Electromobility is playing an increasingly important role on the road, especially in the passenger car sector. This is not yet the case on the water and in the air. A US start-up wants to change this in the case of cargo ships: the proposed method is based on a battery system that is installed in a standard container and can be quickly loaded and unloaded and thus replaced. A first ship to use the system is expected to be ready in 2023.
With electricity across the oceans
The solution for electric boating that the startup Fleetzero has in mind is a kind of “energy container”. It should weigh about 8 tons and be able to store 2 MWh with its battery cells. The interior of the container is particularly protected against knocks and other shocks and the container itself has a special fire protection. For the cells, the company relies on lithium iron phosphate (LFP) batteries, which are said to be safer and more durable than NMC batteries.
A freighter carrying 1500 TEU (Twenty-foot Equivalent Unit) needs about 25,000 kW of engine power for a speed of 25 knots. With a speed of 30 hours at 12.5 knots, such a ship needs 150,000 kWh of energy for a 30-hour journey, that is 100 of the containers with LFP batteries.
Battery change possible in almost every port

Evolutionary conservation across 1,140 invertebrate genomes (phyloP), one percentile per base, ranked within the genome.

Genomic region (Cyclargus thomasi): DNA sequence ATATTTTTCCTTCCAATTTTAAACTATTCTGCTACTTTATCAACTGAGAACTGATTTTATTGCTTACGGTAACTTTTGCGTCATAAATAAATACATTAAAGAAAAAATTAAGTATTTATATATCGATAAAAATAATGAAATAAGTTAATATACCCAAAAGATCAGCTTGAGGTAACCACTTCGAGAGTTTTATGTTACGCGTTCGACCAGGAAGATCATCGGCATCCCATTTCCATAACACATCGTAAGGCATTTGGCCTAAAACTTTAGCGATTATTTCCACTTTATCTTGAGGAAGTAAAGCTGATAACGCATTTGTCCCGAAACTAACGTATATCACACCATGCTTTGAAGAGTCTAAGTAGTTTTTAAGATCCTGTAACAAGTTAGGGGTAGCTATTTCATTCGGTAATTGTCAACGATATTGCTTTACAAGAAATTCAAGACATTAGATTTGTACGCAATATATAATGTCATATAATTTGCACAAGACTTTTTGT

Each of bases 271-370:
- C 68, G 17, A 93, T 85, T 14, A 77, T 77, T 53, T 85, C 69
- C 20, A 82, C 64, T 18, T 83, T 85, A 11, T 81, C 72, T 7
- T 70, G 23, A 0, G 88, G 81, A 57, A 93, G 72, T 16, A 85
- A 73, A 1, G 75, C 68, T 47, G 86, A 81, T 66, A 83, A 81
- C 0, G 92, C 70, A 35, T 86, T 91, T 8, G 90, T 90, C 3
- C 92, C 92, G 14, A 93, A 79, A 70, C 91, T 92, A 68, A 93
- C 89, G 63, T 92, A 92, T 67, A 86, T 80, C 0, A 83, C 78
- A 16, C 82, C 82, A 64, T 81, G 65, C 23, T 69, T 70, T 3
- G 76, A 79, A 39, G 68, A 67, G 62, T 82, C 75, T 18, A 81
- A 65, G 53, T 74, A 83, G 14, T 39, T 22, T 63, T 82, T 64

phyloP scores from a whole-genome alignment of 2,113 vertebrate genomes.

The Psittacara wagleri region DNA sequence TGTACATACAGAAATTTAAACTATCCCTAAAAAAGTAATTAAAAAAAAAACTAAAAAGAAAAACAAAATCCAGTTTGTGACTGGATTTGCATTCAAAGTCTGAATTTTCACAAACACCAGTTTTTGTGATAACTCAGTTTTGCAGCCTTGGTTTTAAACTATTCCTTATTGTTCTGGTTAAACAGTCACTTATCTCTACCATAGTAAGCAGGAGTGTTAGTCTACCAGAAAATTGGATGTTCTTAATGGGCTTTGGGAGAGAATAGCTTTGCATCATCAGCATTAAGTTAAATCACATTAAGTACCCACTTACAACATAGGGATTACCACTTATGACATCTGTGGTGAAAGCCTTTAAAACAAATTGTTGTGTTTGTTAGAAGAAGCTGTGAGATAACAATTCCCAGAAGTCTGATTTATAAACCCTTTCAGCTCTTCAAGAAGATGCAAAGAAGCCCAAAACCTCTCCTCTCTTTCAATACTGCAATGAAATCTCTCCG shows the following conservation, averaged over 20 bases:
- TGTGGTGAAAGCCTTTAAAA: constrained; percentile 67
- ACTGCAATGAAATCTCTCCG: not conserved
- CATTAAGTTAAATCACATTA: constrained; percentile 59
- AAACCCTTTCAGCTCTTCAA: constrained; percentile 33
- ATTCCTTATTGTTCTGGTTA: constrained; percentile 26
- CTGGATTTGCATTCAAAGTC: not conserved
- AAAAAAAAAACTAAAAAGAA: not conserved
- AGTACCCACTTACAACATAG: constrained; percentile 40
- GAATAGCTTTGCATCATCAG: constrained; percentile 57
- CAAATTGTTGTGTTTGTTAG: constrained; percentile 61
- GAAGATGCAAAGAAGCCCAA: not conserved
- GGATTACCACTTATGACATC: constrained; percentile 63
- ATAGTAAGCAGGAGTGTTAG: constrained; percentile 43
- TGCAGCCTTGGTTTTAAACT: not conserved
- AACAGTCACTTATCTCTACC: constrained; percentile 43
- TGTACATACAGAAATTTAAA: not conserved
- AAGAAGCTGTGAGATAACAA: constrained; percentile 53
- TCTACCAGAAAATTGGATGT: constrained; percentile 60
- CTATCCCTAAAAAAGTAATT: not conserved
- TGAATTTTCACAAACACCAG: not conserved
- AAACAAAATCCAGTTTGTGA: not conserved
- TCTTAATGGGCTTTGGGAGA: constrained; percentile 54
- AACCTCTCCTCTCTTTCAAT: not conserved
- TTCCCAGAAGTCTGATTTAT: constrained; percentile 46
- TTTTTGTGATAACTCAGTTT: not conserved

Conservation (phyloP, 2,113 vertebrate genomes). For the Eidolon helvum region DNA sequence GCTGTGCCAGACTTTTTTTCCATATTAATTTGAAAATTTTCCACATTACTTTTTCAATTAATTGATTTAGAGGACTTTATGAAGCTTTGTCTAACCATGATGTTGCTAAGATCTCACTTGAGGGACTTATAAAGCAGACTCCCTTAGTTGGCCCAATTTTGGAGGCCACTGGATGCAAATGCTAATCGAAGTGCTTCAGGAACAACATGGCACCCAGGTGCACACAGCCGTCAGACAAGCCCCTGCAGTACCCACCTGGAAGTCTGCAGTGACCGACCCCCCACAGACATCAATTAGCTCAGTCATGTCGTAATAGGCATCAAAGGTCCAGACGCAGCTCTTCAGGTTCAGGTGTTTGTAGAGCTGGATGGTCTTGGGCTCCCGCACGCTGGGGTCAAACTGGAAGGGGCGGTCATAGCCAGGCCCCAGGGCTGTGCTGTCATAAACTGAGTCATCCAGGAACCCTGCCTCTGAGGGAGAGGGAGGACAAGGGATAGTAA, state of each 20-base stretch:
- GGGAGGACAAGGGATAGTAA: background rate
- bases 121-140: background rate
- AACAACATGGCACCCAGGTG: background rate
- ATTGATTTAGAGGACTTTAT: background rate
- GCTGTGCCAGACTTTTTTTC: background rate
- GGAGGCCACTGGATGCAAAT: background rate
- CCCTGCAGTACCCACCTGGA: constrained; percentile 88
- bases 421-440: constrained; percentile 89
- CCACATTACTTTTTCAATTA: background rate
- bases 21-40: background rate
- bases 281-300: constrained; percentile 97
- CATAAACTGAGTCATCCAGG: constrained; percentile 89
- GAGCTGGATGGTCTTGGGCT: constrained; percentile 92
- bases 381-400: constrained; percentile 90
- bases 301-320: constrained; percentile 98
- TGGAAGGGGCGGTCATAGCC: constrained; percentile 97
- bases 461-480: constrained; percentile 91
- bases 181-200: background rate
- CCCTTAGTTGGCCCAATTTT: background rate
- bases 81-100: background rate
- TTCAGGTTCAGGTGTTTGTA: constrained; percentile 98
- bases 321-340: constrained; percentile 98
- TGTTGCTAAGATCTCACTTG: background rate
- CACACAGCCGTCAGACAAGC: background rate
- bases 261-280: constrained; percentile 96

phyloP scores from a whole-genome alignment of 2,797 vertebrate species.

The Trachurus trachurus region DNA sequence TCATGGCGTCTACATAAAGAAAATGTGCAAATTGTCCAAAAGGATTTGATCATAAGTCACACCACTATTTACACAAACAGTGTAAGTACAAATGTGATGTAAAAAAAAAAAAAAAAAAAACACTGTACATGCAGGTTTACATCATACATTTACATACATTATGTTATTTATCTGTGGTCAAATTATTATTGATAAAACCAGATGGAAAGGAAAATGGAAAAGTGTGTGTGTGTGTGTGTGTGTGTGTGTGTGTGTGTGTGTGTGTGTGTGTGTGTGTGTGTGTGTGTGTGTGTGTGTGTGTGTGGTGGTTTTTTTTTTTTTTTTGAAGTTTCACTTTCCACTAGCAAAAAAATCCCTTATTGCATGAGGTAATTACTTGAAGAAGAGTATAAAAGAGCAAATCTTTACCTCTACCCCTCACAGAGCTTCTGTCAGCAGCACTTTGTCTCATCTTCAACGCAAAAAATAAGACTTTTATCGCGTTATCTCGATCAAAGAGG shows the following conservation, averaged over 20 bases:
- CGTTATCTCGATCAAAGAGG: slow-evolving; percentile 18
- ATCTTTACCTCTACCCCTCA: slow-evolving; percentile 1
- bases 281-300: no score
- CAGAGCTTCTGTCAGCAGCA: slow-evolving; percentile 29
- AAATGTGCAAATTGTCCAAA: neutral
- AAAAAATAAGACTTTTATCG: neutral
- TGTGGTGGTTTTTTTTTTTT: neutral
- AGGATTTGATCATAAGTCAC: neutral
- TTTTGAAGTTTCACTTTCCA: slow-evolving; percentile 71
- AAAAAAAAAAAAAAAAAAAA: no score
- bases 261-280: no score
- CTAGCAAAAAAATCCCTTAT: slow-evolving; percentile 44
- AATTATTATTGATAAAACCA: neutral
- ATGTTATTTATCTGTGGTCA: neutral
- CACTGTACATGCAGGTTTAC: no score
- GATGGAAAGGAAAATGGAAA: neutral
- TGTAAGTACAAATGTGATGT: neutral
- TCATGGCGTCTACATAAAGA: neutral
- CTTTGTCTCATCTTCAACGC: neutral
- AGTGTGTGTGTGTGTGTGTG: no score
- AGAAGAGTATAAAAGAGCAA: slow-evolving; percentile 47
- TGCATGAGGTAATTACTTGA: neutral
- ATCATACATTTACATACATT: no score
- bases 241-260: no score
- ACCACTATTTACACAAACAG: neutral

For longer journeys, Fleetzero plans to exchange the depleted batteries in ports. With the help of the container infrastructure present there, the battery containers could be unloaded and replaced by charged ones. The empty batteries could then be charged on site in the harbor to be ready for the next ship. In busy ports, the ships could also be powered by tugs with batteries on board.
Another discussed alternative to fossil fuels in freight shipping is hydrogen. According to Fleetzero, this has the disadvantage that it is a volatile gas that would be difficult to store. In addition, a special infrastructure is needed for hydrogen, just like for toxic ammonia, which is also traded as an alternative.
The pursuit of ever-larger container ships coupled with the use of fossil fuels is a problem given rising emissions, Fleetzero said. With the replacement batteries, smaller ships are also profitable. These could then go to more ports than the large variants and maneuver in them better.
Less maintenance and no ballast water
Electric drive systems are also mechanically simpler and therefore require less maintenance than conventional drives. In addition, no tanks for fuel and ballast water are required, so that space for cargo would be available. On ships with conventional propulsion, ballast water is needed to compensate for the weight of the fuel consumed. Battery systems, on the other hand, do not change weight when discharged. Ballast water is, among other things, responsible for the introduction of foreign animal and plant species into other ecosystems.
Fleetzero was founded by two graduates of the US Merchant Marine Academy and already claims to have a prototype container battery. In mid-2023, the first ship that has been converted accordingly will set sail for the first time.
via The Maritime Explorer